Redefining ‘The Real Man’: Five Mandatory rules for Modern Dads
I’m surrounded by deadbeat dads who routinely camouflage their general laziness, selfishness, greed and poor parenthood behind their manhood.
“Essendon are playing, can’t miss my team!”
“Just getting a couple of pots with the boys after work – gotta blow off some steam!”
“I’m only smashing out Crossfit 6 days a week so you don’t have a fat husband!”
All excuses I’ve heard from real dads trying to live like single, childless twenty-somethings.
Meanwhile, the women in their lives are juggling part or full-time work, the majority of cleaning and life maintenance and almost exclusive parenting duties – the occasional begrudging trip to the park aside.
There’s those whose daddy self-serving comes in the guise of looking after their family. When one local dad’s daughter was only four days old, he disappeared for a few hours, only to reappear having signed up to an expensive Krav Maga club and committing to several three-hour training sessions each week. Upon gentle inquiry as to the rationale for this decision, he responded that he “needs to be able to protect his family” and that he “can’t feed the baby, so there’s nothing I can contribute”.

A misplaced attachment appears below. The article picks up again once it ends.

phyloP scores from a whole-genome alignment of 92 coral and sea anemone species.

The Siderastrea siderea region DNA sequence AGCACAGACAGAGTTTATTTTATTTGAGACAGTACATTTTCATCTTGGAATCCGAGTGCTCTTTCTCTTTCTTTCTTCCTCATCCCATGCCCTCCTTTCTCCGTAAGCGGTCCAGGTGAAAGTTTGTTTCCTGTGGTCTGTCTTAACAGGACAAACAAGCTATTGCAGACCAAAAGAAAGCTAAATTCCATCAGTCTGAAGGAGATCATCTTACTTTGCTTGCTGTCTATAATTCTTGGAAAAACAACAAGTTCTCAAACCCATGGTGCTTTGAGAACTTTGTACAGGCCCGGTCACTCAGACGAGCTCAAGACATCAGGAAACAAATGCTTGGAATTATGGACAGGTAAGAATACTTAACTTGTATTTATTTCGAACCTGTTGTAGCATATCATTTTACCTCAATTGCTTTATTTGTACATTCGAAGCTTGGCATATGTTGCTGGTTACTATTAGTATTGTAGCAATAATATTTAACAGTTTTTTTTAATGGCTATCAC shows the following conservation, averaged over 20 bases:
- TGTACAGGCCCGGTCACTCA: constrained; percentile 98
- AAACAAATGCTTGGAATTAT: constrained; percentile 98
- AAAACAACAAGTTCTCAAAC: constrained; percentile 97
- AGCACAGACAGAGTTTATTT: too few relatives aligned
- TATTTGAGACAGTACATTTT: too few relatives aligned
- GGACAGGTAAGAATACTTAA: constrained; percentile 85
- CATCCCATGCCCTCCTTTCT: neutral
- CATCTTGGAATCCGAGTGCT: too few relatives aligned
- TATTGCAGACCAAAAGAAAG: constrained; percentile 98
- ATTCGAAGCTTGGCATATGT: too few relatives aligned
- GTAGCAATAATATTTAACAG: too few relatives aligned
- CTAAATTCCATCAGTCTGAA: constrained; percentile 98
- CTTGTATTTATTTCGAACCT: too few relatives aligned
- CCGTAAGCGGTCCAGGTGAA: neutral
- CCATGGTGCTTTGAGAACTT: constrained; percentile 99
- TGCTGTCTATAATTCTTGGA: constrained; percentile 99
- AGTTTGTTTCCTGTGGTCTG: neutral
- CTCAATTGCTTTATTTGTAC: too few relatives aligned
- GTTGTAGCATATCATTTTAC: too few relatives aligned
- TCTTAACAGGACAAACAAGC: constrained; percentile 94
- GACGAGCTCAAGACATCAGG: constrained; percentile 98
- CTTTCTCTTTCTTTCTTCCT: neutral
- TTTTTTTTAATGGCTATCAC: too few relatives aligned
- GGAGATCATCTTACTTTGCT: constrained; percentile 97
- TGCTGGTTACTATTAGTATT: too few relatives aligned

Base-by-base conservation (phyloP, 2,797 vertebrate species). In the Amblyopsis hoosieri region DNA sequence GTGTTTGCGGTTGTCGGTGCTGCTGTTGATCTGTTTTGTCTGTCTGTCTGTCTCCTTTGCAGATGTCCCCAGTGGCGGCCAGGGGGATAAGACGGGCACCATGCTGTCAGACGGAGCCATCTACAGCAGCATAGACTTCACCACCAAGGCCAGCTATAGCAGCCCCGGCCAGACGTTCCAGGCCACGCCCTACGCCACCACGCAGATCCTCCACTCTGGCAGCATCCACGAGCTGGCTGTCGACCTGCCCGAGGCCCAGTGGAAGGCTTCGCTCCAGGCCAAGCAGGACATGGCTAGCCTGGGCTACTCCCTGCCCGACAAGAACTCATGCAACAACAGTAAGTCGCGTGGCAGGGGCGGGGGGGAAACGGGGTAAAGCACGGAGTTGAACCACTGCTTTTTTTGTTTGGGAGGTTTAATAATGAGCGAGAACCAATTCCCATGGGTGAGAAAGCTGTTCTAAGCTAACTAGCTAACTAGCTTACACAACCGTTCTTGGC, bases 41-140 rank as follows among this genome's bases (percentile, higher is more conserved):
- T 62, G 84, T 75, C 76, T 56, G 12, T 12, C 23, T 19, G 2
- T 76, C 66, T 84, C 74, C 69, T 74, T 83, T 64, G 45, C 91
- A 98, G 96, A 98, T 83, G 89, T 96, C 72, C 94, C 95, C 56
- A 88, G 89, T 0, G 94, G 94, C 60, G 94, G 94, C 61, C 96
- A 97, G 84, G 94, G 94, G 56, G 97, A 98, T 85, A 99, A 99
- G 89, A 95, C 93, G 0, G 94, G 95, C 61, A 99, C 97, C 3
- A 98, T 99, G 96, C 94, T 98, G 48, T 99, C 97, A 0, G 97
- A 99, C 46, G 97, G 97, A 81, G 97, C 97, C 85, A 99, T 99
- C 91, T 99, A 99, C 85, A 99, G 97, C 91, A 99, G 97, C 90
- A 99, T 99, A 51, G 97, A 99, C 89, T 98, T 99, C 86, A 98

Nice one, mate – you went on to miss your little girl’s first steps in favour of rolling on the ground with sweaty men. I’ve been a competitive boxer, and I can guarantee you the ability to rock someone’s clock has zero applicability to good fatherhood (despite your favourite daydream of Ninja Turtles-esque scenes where you fight off hordes of bad guys off to save your helpless wife and child).
My other favourite is the outsourcing of “help” rather than providing it yourself.
The father of one of my daughter’s friends bragged to me that he was sending his wife and kids away to his parents’ house for a week so he could be alone to play Red Dead Redemption 2 on his new PlayStation. He justified this to his wife by suggesting she needed an extra pair of hands to support their newborn baby girl. Um, what? Isn’t that what dads are for?